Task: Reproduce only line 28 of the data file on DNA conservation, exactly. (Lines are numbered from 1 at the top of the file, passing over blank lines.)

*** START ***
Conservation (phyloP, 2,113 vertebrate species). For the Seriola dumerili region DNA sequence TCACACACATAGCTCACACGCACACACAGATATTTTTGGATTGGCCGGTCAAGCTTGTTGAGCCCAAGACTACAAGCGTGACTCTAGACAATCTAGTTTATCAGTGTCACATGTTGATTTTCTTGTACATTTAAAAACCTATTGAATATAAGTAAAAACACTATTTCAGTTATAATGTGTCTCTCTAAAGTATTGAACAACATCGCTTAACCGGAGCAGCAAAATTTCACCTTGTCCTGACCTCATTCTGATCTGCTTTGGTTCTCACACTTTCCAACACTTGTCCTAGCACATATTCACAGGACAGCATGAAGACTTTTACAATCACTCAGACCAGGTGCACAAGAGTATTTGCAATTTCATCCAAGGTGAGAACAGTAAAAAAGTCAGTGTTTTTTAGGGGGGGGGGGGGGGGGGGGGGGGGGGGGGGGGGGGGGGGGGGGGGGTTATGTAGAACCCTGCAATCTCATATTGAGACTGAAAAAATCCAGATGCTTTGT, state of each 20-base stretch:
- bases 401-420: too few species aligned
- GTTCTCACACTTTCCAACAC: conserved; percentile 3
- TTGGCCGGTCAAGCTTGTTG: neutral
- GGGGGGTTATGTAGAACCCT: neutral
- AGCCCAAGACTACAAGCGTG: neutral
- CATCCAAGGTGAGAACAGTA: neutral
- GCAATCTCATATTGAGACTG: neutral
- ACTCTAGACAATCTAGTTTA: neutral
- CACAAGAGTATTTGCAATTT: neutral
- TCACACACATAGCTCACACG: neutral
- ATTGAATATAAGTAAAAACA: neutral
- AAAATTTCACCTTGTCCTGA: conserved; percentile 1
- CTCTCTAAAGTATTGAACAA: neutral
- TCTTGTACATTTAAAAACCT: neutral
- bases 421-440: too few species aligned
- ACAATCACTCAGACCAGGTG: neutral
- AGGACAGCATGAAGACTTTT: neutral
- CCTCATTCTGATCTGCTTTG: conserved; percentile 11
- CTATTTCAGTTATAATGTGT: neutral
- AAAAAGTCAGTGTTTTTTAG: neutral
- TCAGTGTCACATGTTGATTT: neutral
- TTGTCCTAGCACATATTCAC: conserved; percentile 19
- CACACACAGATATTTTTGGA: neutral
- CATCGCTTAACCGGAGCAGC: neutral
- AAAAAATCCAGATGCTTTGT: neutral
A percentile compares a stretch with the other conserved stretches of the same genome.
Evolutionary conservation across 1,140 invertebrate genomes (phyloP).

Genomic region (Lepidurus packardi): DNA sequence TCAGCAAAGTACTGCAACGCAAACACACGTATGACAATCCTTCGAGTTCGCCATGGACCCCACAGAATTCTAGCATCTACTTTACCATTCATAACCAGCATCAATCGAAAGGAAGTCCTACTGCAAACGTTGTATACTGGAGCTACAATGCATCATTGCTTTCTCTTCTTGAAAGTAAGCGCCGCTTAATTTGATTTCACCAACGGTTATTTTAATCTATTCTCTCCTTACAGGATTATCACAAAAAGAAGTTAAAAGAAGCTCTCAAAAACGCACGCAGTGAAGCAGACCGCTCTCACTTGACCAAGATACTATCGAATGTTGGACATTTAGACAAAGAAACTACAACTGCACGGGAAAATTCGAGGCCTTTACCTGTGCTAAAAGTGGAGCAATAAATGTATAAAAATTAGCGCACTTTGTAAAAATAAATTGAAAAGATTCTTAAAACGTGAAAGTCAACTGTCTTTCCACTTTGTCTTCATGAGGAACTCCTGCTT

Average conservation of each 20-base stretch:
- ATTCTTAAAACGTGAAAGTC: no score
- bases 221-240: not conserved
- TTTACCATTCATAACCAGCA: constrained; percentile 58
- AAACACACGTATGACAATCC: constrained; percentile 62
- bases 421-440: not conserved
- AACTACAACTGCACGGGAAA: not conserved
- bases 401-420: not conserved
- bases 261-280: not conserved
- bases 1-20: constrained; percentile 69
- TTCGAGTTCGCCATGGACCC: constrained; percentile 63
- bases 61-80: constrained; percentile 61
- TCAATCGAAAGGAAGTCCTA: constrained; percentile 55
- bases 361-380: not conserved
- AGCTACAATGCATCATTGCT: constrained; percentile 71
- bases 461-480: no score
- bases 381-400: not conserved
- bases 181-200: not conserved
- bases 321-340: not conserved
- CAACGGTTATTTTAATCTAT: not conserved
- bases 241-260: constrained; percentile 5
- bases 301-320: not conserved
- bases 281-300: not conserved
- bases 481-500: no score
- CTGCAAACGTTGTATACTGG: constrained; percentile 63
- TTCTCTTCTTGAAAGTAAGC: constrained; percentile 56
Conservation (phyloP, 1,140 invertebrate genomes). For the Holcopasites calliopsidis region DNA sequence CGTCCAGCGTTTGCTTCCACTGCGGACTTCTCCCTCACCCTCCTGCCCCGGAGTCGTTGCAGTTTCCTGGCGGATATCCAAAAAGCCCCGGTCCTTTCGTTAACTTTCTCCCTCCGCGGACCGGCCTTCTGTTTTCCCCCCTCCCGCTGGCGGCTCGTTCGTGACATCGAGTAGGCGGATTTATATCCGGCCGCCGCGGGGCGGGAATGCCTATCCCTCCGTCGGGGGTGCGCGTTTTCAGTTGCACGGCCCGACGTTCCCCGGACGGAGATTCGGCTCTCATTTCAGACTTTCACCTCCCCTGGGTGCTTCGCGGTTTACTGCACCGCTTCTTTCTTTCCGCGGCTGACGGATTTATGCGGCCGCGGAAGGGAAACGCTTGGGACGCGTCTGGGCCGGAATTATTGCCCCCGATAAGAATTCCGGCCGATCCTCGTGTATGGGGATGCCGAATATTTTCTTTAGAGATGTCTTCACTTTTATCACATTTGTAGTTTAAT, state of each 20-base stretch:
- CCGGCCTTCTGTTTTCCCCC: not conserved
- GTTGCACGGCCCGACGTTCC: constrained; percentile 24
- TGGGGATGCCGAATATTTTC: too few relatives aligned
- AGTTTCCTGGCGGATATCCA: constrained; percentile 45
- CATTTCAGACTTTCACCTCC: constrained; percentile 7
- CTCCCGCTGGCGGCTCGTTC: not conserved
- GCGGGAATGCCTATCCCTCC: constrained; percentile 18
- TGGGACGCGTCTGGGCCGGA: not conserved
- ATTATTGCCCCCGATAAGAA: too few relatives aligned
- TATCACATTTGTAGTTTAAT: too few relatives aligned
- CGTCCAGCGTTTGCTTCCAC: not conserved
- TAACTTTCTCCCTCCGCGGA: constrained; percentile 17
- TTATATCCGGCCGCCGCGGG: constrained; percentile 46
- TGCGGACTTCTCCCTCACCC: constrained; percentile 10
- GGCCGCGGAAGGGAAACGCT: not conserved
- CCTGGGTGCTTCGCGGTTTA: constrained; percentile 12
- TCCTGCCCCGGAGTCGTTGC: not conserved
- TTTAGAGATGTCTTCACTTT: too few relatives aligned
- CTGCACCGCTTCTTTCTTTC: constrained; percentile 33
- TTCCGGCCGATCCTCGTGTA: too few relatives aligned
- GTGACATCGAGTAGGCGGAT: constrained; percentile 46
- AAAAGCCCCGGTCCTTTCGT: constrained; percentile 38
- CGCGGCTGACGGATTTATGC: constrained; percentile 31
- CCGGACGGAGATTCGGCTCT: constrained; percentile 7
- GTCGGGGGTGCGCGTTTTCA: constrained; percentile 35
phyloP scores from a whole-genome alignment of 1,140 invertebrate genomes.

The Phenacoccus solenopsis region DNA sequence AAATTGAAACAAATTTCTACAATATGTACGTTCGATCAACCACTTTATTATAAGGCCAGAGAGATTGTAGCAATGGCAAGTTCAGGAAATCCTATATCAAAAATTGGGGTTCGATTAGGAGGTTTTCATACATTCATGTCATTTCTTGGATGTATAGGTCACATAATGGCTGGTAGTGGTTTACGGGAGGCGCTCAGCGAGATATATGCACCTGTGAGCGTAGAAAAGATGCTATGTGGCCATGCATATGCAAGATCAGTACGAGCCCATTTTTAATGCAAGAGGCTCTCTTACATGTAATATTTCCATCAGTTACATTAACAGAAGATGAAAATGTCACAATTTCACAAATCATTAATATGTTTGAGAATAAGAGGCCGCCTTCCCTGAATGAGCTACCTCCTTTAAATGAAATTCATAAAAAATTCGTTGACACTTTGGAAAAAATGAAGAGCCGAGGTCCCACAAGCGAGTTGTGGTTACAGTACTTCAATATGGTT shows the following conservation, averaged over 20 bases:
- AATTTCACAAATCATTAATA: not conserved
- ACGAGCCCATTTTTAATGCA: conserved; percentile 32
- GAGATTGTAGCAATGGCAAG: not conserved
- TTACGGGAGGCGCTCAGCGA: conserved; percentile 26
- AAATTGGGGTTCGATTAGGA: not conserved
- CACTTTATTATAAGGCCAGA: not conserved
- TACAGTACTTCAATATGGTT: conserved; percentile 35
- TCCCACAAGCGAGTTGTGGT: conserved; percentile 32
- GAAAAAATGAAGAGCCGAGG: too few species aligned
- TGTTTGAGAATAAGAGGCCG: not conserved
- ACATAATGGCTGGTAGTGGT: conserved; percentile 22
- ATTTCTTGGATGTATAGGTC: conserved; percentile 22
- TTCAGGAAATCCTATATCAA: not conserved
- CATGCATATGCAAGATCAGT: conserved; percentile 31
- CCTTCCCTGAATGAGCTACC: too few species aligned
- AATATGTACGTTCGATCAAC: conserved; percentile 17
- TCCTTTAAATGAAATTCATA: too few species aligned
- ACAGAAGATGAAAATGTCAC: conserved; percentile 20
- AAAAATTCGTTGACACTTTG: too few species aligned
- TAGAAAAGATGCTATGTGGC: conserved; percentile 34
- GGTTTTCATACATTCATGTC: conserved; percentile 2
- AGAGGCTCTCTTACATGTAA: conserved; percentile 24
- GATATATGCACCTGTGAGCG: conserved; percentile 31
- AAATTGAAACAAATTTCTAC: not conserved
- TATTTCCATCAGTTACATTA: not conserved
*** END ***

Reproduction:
Evolutionary conservation across 1,140 invertebrate genomes (phyloP).